Money graphic, WikiCommons
“Application of Evidence-Based Value Analysis: Standardization of Surgical Mesh Products”
In this White Paper, Winifred Hayes, a medical efficiency analyst, known as, “Your Outsourced Research Partner,” tells hospitals how to save money buying hernia mesh by being more efficient.
Problem: In the case of hernia mesh, hospitals buy mesh from a limited number of vendors and pay top dollar. To save money, some hospitals place a payment cap on the cost of the medical device.
But what has been missing is any consistent and structured reasoning as to why these meshes are purchased and the outcome of the meshes used, largely due to a lack of quality clinical data. Enter the Hayes Evidence Based Value Analysis (EBVA). (here)
She looks for the mesh products that represent a “true health benefit” and which “should be eliminated because of efficacy or safety issues.” A hospital or practice that follows her recommendations will cut costs and presumably offer the best medical services, she says.
Asked by a health system client to use the EBVA approach, this client spent nearly $1.1 million on 18 different surgical meshes for hernia repair. The client didn’t understand why there were so many apparently similar products on the market for hernia repair. Surgeons may request a certain product based on perceived ease of use and expectations. Varieties include:
*Synthetic meshes – characterized by dense polymer, pore size, elastic and a consistent overall structure. Synthetics include polypropylene, polytetrafluoroethylene (PTFE), polyethylene-terephthalate (polyester) and nylon (polyamide). They are nonabsorbable and remain in the body, not absosrbing with biologic tissue.
*Composite meshes – can be absorbable and nonabsorbable polymers. Composites merge biologic mesh with synthetic.
*Biologic meshes – can be made from human tissues, porcine, bovine and equine to form a collagen-rich matrix.
Note* Biologics are much more expensive than polypropylene. This facility spent:
Polypropylene (4 products) $71,000
Polypropylene composite (5 products) $154,000
Other synthetics (6 products) $191,000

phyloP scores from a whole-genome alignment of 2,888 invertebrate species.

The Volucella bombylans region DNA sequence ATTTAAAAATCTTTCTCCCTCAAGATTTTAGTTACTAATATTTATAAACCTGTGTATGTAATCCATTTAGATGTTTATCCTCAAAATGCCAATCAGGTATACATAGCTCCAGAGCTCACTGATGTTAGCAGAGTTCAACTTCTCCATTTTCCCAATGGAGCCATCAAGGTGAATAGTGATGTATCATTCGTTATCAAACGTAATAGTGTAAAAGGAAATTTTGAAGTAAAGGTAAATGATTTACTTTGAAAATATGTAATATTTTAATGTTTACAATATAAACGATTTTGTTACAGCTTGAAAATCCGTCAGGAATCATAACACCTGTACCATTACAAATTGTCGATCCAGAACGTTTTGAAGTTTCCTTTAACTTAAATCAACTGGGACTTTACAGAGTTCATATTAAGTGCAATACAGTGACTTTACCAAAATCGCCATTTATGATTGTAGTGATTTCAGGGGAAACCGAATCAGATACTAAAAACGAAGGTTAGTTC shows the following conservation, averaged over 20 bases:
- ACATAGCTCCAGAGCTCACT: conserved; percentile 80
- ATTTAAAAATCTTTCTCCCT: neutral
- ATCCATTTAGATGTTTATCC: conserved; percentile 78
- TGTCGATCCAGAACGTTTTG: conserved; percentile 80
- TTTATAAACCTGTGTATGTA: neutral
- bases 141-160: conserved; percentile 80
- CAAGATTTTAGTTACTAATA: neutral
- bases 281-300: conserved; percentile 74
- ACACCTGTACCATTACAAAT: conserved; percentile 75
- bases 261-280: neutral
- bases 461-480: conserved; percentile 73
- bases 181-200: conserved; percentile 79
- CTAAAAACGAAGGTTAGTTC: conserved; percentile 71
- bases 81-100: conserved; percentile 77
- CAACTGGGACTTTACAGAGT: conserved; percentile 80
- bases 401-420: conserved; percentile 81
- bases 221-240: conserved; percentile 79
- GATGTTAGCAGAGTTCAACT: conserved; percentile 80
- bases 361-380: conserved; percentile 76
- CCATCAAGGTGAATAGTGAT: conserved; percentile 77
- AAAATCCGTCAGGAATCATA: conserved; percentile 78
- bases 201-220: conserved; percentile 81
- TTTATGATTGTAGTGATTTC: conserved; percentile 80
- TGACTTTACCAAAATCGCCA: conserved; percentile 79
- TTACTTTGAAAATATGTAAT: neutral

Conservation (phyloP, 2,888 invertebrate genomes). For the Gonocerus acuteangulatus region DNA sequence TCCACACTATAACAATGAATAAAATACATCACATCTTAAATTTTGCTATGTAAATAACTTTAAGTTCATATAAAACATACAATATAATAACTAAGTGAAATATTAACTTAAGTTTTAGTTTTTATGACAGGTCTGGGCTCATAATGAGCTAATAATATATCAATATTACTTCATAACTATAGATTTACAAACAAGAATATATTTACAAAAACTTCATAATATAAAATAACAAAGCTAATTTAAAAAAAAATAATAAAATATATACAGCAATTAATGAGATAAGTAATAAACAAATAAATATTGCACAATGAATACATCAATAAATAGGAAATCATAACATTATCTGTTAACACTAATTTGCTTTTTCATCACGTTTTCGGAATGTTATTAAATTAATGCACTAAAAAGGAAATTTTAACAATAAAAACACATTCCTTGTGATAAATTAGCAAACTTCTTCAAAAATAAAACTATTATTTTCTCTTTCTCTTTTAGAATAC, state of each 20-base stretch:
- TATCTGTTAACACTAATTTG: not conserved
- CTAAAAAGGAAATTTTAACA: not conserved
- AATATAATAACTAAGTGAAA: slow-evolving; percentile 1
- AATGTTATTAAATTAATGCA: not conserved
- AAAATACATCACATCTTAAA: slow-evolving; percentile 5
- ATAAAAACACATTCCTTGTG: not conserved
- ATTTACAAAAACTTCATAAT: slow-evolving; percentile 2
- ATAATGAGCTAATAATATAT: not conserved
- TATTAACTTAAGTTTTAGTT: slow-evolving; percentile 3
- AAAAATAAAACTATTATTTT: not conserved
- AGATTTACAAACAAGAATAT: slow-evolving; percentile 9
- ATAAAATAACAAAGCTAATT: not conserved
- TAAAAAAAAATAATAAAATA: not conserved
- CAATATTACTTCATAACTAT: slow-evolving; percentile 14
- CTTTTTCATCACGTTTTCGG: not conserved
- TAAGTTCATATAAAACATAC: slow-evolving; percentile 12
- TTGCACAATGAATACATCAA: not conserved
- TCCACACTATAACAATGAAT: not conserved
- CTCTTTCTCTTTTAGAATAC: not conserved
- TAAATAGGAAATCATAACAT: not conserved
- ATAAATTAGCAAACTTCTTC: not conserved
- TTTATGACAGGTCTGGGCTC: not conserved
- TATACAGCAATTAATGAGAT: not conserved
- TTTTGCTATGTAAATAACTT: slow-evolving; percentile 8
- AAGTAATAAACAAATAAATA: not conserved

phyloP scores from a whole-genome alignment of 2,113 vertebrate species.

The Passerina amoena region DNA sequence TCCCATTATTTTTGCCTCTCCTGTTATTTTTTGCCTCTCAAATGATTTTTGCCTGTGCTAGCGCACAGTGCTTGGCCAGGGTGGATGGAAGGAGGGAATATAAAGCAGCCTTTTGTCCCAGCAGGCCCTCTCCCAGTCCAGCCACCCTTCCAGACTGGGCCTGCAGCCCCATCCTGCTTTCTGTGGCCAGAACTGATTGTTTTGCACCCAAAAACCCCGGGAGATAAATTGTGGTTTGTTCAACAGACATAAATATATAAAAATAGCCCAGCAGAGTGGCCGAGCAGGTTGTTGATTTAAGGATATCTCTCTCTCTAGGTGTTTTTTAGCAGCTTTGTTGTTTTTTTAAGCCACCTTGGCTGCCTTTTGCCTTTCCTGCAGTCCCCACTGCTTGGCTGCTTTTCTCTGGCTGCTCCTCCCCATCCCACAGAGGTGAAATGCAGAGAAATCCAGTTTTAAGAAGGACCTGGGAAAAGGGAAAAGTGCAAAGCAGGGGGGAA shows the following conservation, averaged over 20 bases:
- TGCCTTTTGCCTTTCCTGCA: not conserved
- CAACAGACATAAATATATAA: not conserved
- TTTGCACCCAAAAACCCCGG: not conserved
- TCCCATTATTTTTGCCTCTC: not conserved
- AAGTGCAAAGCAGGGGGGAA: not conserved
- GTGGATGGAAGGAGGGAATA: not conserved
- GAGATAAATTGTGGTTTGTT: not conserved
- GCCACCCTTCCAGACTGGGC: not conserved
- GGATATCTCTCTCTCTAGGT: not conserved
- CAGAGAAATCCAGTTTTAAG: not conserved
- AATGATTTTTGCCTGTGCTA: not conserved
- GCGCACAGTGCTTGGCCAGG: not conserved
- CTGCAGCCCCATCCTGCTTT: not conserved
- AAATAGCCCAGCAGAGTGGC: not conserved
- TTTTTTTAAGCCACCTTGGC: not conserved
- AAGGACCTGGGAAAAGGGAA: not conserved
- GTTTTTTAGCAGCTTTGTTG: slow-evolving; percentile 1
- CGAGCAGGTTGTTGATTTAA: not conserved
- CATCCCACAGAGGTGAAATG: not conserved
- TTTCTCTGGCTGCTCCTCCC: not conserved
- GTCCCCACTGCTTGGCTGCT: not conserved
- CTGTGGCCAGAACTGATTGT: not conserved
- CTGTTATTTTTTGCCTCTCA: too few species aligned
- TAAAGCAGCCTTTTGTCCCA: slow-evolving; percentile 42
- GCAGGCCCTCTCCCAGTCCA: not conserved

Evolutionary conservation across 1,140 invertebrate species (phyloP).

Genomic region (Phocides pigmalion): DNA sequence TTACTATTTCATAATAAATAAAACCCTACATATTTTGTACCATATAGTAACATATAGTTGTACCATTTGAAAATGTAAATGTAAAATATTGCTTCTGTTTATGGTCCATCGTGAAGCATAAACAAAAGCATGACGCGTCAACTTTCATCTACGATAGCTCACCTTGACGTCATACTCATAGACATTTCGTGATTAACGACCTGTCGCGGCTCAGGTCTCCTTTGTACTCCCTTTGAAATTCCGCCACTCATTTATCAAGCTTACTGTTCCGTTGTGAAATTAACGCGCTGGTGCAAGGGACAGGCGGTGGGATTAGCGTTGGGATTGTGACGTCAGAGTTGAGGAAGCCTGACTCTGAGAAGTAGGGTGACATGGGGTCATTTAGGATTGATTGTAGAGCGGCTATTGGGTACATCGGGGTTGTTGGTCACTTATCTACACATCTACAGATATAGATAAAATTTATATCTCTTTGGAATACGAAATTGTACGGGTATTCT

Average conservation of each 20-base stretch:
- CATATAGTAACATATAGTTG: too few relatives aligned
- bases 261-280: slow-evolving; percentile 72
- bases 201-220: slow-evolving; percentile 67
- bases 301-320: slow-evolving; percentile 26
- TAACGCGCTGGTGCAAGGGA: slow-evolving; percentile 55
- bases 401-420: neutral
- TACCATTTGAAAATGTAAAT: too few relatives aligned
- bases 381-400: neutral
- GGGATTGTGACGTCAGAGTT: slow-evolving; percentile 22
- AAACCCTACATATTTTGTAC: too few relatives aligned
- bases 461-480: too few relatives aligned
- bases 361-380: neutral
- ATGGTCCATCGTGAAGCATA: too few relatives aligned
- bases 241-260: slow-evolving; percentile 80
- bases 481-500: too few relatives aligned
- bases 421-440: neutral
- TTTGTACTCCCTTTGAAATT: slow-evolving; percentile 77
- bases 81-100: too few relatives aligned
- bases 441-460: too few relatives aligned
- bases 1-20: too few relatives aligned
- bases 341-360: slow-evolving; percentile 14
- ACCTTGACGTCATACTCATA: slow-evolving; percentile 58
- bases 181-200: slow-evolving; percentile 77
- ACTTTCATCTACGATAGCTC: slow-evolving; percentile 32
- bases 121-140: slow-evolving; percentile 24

Biologic (3 products) $697,000
Now for the Elimination
Using the FDA website and the MAUDE database for reported adverse events, concerning hernia repairs including infection, hematoma, seroma, chronic postoperative pain, as well as hernia recurrence rates, the researcher looked for the strongest evidence from large, multicenter, randomized clinical trials (RCTs).
There was no published evidence relevant to outcomes for 7 out of 18 brands of meshes used by the facility and she found the evidence inadequate to judge the relative performance of the majority of 18 meshes used by the client.
“We found a paucity of evidence for any given mesh product, with no published evidence relevant to the outcomes of interest for 7 of the 18 brands of meshes used by our client.”
Twenty of the studies did not reveal any information about the potential financial conflicts of interest. Six studies revealed the authors had received funding from mesh manufacturers.
Adverse Events of Hernia Mesh:
“Depending on the type of hernias being repaired, for the polypropylene meshes used by our
Infection, hematoma, and seroma (fluid pocket after surgery) rates ranged from 3% to 61%
Postoperative pain rates ranged from 3% to 20%
Recurrence rates were less than 10%
“A wide range of rates (< 20%) was reported for the expanded PTFE, polyethylene, and biologic
meshes used by our client.”
Five of the meshes used by the client were associated with a large number of adverse events in excess of twenty reports per year! One was even in the process of being withdrawn from the U.S. market due to concerns about the potential for serious adverse events.
So as a result, Hayes recommended 12 surgical meshes be removed from the client’s list of products largely because of a lack of published research and the large number of adverse events, high infection rate or post operative pain. MDND hopes to find which ones didn't make the grade.
Savings: $518,000, reducing the annual budget by about 50 percent.
How much would be saved if all of these hernia mesh operations had a positive outcome? And how do we know unless patients are followed for at least several years?